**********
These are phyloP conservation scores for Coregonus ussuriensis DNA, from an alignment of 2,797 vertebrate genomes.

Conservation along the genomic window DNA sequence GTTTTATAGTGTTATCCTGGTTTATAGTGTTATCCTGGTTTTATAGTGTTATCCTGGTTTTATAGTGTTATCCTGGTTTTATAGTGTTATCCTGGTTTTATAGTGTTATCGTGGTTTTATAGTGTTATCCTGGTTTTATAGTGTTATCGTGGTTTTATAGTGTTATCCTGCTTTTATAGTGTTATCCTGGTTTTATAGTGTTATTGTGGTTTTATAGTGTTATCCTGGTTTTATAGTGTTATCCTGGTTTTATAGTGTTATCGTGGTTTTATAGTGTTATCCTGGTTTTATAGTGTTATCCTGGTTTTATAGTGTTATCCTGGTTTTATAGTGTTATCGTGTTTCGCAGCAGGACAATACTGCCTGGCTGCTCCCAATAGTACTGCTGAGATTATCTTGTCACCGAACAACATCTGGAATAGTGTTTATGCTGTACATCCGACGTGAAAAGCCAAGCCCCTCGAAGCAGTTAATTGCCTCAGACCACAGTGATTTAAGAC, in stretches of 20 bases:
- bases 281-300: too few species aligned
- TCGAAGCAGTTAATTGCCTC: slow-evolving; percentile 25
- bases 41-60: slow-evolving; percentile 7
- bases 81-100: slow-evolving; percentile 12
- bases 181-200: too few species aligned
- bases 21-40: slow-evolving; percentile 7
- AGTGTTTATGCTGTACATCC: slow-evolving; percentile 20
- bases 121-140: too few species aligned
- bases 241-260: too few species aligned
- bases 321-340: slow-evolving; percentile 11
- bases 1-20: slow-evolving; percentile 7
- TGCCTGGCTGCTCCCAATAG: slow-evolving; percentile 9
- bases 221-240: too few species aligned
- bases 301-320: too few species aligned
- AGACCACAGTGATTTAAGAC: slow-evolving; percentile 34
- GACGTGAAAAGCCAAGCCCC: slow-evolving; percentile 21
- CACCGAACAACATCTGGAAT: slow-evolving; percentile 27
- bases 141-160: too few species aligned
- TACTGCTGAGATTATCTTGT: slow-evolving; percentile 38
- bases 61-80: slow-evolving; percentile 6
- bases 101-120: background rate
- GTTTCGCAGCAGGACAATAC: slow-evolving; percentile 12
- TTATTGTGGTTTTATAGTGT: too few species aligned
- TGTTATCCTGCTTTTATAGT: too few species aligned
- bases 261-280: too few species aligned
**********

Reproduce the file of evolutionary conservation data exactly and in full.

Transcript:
These are phyloP conservation scores for Coregonus ussuriensis DNA, from an alignment of 2,797 vertebrate genomes.

Conservation along the genomic window DNA sequence GTTTTATAGTGTTATCCTGGTTTATAGTGTTATCCTGGTTTTATAGTGTTATCCTGGTTTTATAGTGTTATCCTGGTTTTATAGTGTTATCCTGGTTTTATAGTGTTATCGTGGTTTTATAGTGTTATCCTGGTTTTATAGTGTTATCGTGGTTTTATAGTGTTATCCTGCTTTTATAGTGTTATCCTGGTTTTATAGTGTTATTGTGGTTTTATAGTGTTATCCTGGTTTTATAGTGTTATCCTGGTTTTATAGTGTTATCGTGGTTTTATAGTGTTATCCTGGTTTTATAGTGTTATCCTGGTTTTATAGTGTTATCCTGGTTTTATAGTGTTATCGTGTTTCGCAGCAGGACAATACTGCCTGGCTGCTCCCAATAGTACTGCTGAGATTATCTTGTCACCGAACAACATCTGGAATAGTGTTTATGCTGTACATCCGACGTGAAAAGCCAAGCCCCTCGAAGCAGTTAATTGCCTCAGACCACAGTGATTTAAGAC, in stretches of 20 bases:
- bases 281-300: too few species aligned
- TCGAAGCAGTTAATTGCCTC: slow-evolving; percentile 25
- bases 41-60: slow-evolving; percentile 7
- bases 81-100: slow-evolving; percentile 12
- bases 181-200: too few species aligned
- bases 21-40: slow-evolving; percentile 7
- AGTGTTTATGCTGTACATCC: slow-evolving; percentile 20
- bases 121-140: too few species aligned
- bases 241-260: too few species aligned
- bases 321-340: slow-evolving; percentile 11
- bases 1-20: slow-evolving; percentile 7
- TGCCTGGCTGCTCCCAATAG: slow-evolving; percentile 9
- bases 221-240: too few species aligned
- bases 301-320: too few species aligned
- AGACCACAGTGATTTAAGAC: slow-evolving; percentile 34
- GACGTGAAAAGCCAAGCCCC: slow-evolving; percentile 21
- CACCGAACAACATCTGGAAT: slow-evolving; percentile 27
- bases 141-160: too few species aligned
- TACTGCTGAGATTATCTTGT: slow-evolving; percentile 38
- bases 61-80: slow-evolving; percentile 6
- bases 101-120: background rate
- GTTTCGCAGCAGGACAATAC: slow-evolving; percentile 12
- TTATTGTGGTTTTATAGTGT: too few species aligned
- TGTTATCCTGCTTTTATAGT: too few species aligned
- bases 261-280: too few species aligned